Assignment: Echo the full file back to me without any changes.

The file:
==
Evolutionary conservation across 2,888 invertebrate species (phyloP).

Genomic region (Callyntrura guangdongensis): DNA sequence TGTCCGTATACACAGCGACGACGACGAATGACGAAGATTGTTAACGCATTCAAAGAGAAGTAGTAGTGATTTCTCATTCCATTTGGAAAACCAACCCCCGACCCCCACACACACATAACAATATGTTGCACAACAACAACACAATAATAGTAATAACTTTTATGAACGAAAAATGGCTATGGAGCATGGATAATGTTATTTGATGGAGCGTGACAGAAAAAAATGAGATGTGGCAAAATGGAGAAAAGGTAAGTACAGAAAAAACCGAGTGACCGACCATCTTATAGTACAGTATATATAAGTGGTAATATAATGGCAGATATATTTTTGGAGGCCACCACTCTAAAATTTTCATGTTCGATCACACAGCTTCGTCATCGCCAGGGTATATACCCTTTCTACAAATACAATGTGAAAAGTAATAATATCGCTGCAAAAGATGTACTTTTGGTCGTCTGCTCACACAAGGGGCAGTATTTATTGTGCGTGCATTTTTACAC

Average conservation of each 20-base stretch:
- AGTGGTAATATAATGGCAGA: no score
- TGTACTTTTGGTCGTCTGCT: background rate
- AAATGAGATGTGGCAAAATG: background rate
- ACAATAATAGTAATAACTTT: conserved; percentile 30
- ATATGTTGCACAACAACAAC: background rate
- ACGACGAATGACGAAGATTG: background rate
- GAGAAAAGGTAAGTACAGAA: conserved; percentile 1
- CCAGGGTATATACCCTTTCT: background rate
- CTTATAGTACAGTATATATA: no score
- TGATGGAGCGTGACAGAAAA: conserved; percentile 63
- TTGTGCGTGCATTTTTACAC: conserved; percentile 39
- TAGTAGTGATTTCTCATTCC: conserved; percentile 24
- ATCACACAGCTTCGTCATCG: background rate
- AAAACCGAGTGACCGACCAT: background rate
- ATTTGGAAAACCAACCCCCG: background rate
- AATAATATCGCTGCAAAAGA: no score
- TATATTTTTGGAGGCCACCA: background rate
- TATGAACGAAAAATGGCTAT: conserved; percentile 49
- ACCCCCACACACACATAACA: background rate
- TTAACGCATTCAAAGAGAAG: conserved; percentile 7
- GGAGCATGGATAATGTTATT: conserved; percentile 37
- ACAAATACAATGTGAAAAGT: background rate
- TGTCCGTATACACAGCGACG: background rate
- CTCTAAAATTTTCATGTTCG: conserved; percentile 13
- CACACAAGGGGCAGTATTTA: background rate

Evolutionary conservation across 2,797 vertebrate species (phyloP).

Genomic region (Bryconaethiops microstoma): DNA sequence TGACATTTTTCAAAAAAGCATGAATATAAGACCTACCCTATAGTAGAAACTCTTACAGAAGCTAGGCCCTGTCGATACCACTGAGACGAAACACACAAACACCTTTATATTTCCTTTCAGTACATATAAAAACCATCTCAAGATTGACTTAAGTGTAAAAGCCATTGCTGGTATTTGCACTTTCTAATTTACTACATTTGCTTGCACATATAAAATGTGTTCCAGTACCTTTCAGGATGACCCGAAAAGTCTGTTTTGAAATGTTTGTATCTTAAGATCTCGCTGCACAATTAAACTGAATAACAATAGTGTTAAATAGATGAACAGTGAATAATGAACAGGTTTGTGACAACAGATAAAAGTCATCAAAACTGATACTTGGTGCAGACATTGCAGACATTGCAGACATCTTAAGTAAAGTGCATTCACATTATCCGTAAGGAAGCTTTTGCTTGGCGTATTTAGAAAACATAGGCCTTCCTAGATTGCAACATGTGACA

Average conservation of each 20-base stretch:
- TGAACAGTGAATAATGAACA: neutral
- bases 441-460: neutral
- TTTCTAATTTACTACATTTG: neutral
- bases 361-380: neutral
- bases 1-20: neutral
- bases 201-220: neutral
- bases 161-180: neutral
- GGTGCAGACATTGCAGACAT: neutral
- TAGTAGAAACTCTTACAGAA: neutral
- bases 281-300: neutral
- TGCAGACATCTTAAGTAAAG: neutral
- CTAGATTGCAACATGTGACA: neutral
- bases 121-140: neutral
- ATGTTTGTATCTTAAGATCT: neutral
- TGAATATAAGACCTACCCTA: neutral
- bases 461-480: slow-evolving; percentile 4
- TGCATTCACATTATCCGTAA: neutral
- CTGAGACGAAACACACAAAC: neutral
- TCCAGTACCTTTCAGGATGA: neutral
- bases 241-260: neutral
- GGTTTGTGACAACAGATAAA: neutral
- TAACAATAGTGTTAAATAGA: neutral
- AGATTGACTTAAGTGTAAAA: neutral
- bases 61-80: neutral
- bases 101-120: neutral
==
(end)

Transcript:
Evolutionary conservation across 2,888 invertebrate species (phyloP).

Genomic region (Callyntrura guangdongensis): DNA sequence TGTCCGTATACACAGCGACGACGACGAATGACGAAGATTGTTAACGCATTCAAAGAGAAGTAGTAGTGATTTCTCATTCCATTTGGAAAACCAACCCCCGACCCCCACACACACATAACAATATGTTGCACAACAACAACACAATAATAGTAATAACTTTTATGAACGAAAAATGGCTATGGAGCATGGATAATGTTATTTGATGGAGCGTGACAGAAAAAAATGAGATGTGGCAAAATGGAGAAAAGGTAAGTACAGAAAAAACCGAGTGACCGACCATCTTATAGTACAGTATATATAAGTGGTAATATAATGGCAGATATATTTTTGGAGGCCACCACTCTAAAATTTTCATGTTCGATCACACAGCTTCGTCATCGCCAGGGTATATACCCTTTCTACAAATACAATGTGAAAAGTAATAATATCGCTGCAAAAGATGTACTTTTGGTCGTCTGCTCACACAAGGGGCAGTATTTATTGTGCGTGCATTTTTACAC

Average conservation of each 20-base stretch:
- AGTGGTAATATAATGGCAGA: no score
- TGTACTTTTGGTCGTCTGCT: background rate
- AAATGAGATGTGGCAAAATG: background rate
- ACAATAATAGTAATAACTTT: conserved; percentile 30
- ATATGTTGCACAACAACAAC: background rate
- ACGACGAATGACGAAGATTG: background rate
- GAGAAAAGGTAAGTACAGAA: conserved; percentile 1
- CCAGGGTATATACCCTTTCT: background rate
- CTTATAGTACAGTATATATA: no score
- TGATGGAGCGTGACAGAAAA: conserved; percentile 63
- TTGTGCGTGCATTTTTACAC: conserved; percentile 39
- TAGTAGTGATTTCTCATTCC: conserved; percentile 24
- ATCACACAGCTTCGTCATCG: background rate
- AAAACCGAGTGACCGACCAT: background rate
- ATTTGGAAAACCAACCCCCG: background rate
- AATAATATCGCTGCAAAAGA: no score
- TATATTTTTGGAGGCCACCA: background rate
- TATGAACGAAAAATGGCTAT: conserved; percentile 49
- ACCCCCACACACACATAACA: background rate
- TTAACGCATTCAAAGAGAAG: conserved; percentile 7
- GGAGCATGGATAATGTTATT: conserved; percentile 37
- ACAAATACAATGTGAAAAGT: background rate
- TGTCCGTATACACAGCGACG: background rate
- CTCTAAAATTTTCATGTTCG: conserved; percentile 13
- CACACAAGGGGCAGTATTTA: background rate

Evolutionary conservation across 2,797 vertebrate species (phyloP).

Genomic region (Bryconaethiops microstoma): DNA sequence TGACATTTTTCAAAAAAGCATGAATATAAGACCTACCCTATAGTAGAAACTCTTACAGAAGCTAGGCCCTGTCGATACCACTGAGACGAAACACACAAACACCTTTATATTTCCTTTCAGTACATATAAAAACCATCTCAAGATTGACTTAAGTGTAAAAGCCATTGCTGGTATTTGCACTTTCTAATTTACTACATTTGCTTGCACATATAAAATGTGTTCCAGTACCTTTCAGGATGACCCGAAAAGTCTGTTTTGAAATGTTTGTATCTTAAGATCTCGCTGCACAATTAAACTGAATAACAATAGTGTTAAATAGATGAACAGTGAATAATGAACAGGTTTGTGACAACAGATAAAAGTCATCAAAACTGATACTTGGTGCAGACATTGCAGACATTGCAGACATCTTAAGTAAAGTGCATTCACATTATCCGTAAGGAAGCTTTTGCTTGGCGTATTTAGAAAACATAGGCCTTCCTAGATTGCAACATGTGACA

Average conservation of each 20-base stretch:
- TGAACAGTGAATAATGAACA: neutral
- bases 441-460: neutral
- TTTCTAATTTACTACATTTG: neutral
- bases 361-380: neutral
- bases 1-20: neutral
- bases 201-220: neutral
- bases 161-180: neutral
- GGTGCAGACATTGCAGACAT: neutral
- TAGTAGAAACTCTTACAGAA: neutral
- bases 281-300: neutral
- TGCAGACATCTTAAGTAAAG: neutral
- CTAGATTGCAACATGTGACA: neutral
- bases 121-140: neutral
- ATGTTTGTATCTTAAGATCT: neutral
- TGAATATAAGACCTACCCTA: neutral
- bases 461-480: slow-evolving; percentile 4
- TGCATTCACATTATCCGTAA: neutral
- CTGAGACGAAACACACAAAC: neutral
- TCCAGTACCTTTCAGGATGA: neutral
- bases 241-260: neutral
- GGTTTGTGACAACAGATAAA: neutral
- TAACAATAGTGTTAAATAGA: neutral
- AGATTGACTTAAGTGTAAAA: neutral
- bases 61-80: neutral
- bases 101-120: neutral